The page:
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<p>Just wondering how to handle the food situation at sleepovers (and other events like birthday parties and such) with a vegetarian kid? Looking for tips on how to send a vegetarian kid off to meat-eating houses and events without making a big deal out of it...</p>
 

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<p>When I was younger, my mom would most always send food with me. Usually something that just needed heating. Snack foods are go to send, too (just in case....). You might also ask to see what they will be eating. For example, if they are eating pizza or something like that, just make sure there will be cheese (if you eat cheese).</p>
 

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<p>For birthday parties (DS is still a toddler so I go with him) we just eat beforehand & I bring a treat for him while everyone is having cake. Often there are snacks like hummus or chips & salsa that he can eat, so I just make sure he's not super-hungry. I try to keep a few snacks in my bag in case there's nothing though. So with an older kid, I'd either call ahead to find out if anything veg will be available, or send him/her with a small bag of food -- maybe a bag of chips & veg dip to share, and a personal treat for cake time. Sleepovers sound trickier because that could encompass several meals. Maybe get a few 'convenience' type foods -- granola bars, a nut-butter sandwich for dinner, those mini boxes of cereal and soymilk (or dairy milk/rice milk/whatever you drink) and a piece of fruit for breakfast -- so if there isn't anything acceptable, he/she will still have something to eat. IME as a vegetarian since age 12, most situations are pretty easy for a vegetarian -- there's almost always a cheese pizza, chips, etc. It's much harder now that I'm vegan, because of all the dairy/eggs in most foods. So if your child isn't vegan I doubt they'd have much trouble finding something acceptable to eat, but I'm sure it depends on geographic location/culture/etc. -- I have friends who are Portuguese & everything they eat is covered in meat.</p>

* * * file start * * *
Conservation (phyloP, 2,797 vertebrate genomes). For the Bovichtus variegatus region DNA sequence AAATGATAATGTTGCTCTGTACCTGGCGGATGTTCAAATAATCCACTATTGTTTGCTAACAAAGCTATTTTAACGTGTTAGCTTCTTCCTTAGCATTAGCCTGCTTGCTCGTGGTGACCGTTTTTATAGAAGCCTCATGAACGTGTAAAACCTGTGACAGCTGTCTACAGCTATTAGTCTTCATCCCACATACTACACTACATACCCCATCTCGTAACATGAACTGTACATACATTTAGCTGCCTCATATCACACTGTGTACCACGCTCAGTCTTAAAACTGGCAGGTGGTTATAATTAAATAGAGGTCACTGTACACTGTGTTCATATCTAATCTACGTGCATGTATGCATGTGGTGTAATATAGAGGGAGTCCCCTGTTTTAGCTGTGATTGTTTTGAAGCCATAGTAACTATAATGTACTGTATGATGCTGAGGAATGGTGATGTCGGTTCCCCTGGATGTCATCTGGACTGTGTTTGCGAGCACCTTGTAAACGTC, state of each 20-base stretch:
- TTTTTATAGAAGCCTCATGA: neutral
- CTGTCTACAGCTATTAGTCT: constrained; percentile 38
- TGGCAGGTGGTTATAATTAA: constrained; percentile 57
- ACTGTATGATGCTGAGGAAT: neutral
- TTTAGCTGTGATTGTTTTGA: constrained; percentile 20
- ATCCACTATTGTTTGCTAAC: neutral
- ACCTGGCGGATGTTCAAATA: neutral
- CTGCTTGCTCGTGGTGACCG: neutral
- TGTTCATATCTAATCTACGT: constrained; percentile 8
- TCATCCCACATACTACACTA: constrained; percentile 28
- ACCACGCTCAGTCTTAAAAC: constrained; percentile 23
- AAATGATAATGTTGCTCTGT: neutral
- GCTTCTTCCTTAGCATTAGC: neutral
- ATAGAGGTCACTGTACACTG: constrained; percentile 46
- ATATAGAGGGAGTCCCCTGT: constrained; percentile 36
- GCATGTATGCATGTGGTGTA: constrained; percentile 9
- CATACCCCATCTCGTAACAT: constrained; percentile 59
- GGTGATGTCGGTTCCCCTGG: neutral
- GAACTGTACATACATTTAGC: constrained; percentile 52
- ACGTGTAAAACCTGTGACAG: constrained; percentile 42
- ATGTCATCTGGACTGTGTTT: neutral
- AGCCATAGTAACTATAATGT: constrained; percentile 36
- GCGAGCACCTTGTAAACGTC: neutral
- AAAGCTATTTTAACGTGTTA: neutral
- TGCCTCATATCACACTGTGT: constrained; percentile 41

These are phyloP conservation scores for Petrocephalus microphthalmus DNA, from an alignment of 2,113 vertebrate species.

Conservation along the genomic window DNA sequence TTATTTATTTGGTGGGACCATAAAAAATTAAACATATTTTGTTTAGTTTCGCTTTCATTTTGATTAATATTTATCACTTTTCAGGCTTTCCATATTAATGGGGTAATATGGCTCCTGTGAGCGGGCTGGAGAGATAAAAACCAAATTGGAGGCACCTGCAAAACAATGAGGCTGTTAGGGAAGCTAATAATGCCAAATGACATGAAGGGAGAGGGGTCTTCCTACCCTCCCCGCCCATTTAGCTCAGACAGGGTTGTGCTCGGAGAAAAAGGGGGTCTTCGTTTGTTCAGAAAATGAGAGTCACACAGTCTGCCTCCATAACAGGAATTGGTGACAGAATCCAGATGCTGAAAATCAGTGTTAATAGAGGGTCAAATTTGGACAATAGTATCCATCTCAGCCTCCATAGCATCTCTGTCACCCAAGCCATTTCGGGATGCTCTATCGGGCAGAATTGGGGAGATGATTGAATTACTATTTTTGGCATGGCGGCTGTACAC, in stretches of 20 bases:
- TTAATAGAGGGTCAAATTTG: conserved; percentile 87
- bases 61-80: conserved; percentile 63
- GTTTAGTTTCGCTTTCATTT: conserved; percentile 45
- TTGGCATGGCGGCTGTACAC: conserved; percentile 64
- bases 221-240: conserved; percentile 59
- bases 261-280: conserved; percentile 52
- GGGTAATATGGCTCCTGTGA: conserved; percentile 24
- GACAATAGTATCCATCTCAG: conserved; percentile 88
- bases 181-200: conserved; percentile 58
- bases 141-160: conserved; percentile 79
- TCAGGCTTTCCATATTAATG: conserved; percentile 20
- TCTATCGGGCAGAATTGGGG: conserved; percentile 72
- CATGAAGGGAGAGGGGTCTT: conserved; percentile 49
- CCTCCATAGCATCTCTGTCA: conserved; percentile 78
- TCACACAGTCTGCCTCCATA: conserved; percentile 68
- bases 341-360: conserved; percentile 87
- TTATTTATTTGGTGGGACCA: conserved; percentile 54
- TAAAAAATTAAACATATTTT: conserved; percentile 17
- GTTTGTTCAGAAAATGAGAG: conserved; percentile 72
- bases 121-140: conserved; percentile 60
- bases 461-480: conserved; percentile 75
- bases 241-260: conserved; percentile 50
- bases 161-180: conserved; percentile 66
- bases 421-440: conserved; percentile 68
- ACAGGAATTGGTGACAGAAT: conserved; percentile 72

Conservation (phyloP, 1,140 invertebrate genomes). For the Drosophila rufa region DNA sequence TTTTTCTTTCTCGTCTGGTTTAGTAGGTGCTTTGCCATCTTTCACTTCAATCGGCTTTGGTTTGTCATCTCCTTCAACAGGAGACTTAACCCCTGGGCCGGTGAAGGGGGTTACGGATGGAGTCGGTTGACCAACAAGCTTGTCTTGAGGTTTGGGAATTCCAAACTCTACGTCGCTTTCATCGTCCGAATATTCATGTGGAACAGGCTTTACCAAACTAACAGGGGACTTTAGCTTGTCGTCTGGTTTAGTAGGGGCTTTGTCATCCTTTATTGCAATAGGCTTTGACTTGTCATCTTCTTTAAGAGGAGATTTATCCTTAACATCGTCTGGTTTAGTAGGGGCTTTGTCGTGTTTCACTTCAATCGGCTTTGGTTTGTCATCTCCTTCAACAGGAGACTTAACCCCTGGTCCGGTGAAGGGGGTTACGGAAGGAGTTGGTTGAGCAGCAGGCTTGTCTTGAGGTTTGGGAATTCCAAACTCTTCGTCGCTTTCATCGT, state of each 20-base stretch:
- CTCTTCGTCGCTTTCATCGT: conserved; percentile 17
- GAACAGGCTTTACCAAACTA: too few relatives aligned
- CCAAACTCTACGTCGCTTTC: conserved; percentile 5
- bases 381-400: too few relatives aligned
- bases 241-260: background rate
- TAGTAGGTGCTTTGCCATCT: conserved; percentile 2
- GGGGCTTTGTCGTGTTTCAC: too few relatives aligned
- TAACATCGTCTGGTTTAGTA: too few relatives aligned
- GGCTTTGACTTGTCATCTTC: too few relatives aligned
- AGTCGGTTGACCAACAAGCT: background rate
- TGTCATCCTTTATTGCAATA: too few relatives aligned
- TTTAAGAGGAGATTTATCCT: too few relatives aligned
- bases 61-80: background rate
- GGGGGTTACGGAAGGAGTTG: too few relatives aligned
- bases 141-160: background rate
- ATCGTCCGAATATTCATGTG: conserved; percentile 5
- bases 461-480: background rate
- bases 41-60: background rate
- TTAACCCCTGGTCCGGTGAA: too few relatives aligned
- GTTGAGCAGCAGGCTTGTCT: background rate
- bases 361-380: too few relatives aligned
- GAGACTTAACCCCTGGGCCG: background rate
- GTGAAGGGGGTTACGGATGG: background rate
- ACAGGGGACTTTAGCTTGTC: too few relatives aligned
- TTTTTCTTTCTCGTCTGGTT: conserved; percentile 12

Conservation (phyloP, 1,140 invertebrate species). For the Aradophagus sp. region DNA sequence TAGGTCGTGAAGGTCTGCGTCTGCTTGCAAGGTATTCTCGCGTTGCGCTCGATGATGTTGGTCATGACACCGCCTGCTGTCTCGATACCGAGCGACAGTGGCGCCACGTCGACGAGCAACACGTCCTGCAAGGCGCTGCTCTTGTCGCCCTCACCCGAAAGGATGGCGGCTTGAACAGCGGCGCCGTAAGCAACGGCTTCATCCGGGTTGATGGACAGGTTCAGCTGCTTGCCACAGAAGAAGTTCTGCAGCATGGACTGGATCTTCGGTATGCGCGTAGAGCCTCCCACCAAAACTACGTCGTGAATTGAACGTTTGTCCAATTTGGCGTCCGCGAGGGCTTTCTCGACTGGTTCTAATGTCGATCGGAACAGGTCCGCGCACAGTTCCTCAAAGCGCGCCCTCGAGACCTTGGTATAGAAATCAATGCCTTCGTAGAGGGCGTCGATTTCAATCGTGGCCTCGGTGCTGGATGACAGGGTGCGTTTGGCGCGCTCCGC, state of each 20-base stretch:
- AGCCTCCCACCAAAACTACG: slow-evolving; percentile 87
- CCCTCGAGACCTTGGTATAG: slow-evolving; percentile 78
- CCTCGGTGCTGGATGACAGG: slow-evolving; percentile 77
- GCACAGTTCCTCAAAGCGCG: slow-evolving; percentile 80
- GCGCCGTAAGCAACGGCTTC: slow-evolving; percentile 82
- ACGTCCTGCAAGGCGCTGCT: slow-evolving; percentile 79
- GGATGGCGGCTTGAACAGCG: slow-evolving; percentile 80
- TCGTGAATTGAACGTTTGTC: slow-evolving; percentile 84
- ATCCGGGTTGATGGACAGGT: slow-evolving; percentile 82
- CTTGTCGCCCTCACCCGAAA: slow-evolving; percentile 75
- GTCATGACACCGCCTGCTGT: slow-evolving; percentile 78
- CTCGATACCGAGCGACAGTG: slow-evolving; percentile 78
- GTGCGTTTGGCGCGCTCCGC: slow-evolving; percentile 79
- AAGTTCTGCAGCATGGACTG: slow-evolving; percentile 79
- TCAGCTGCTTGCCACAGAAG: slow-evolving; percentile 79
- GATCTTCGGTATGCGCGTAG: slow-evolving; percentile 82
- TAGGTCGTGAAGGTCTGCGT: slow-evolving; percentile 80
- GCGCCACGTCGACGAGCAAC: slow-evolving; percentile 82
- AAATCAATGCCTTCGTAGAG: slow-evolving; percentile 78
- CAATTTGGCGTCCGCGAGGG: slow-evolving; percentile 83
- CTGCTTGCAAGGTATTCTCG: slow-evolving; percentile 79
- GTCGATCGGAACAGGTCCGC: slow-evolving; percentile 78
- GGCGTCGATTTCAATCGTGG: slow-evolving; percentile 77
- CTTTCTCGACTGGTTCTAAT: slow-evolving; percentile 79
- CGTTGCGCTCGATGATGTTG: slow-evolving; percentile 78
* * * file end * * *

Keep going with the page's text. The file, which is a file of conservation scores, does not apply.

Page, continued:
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<p>I make sure that the parents know Kaia is vegan. Usually her friends' parents are awesome about it - I approach it with a "What are you serving? Can I send something with her that matches?" Sometimes I wind up making a vegan version of whatever food to take along, often the parents have no trouble adapting the menu to suit - grabbing a bag of Boca nuggets or veggie dogs* for her, or making pasta with cheese and meatballs on the side.</p>
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<p>I try to keep a few vegan cupcakes in the freezer for when I run out of time to make a fresh batch, or in a pinch, I'll grab one from the HFS to send with her to birthday parties.</p>
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<p>For something like a sleepover, I'd probably approach with "We're vegan, can I send some soymilk for Kaia to put on her cereal and drink/some earth balance and daiya/whatever*" to make life easier. Or make up a bag of pancake mix and a little bottle of syrup for her to take as a hostess gift? I don't think I'd let her sleep over with someone that I wasn't confident would respect our lifestyle choices, and if there's a slip up because of an imperfect understanding of what veg*n means, so what? It's a one time deal, and it's the effort in everyday life that is important.</p>
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<p>*We don't usually eat a lot of fake dairy and meat subs. The one occasion that I DO resort to those is just this: when I'm trying to match the foods that other kids are eating at a party or something.</p>
 

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<p>Totally random, Catnip, but I *LOVE* the name Kaia & was considering naming my yet-to-be-conceived DD that. I thought I made the name up though lol. <span><img alt="love.gif" src="http://files.mothering.com/images/smilies/love.gif"></span></p>
 

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<p>Well, you may have. :) My Kaia is actually named after my great-grandmother, though we Americanized the spelling - I figured no one would ever pronounce Kaja correctly. It's actually a common diminuitive form of Katherine and Caroline in Norway.</p>
 
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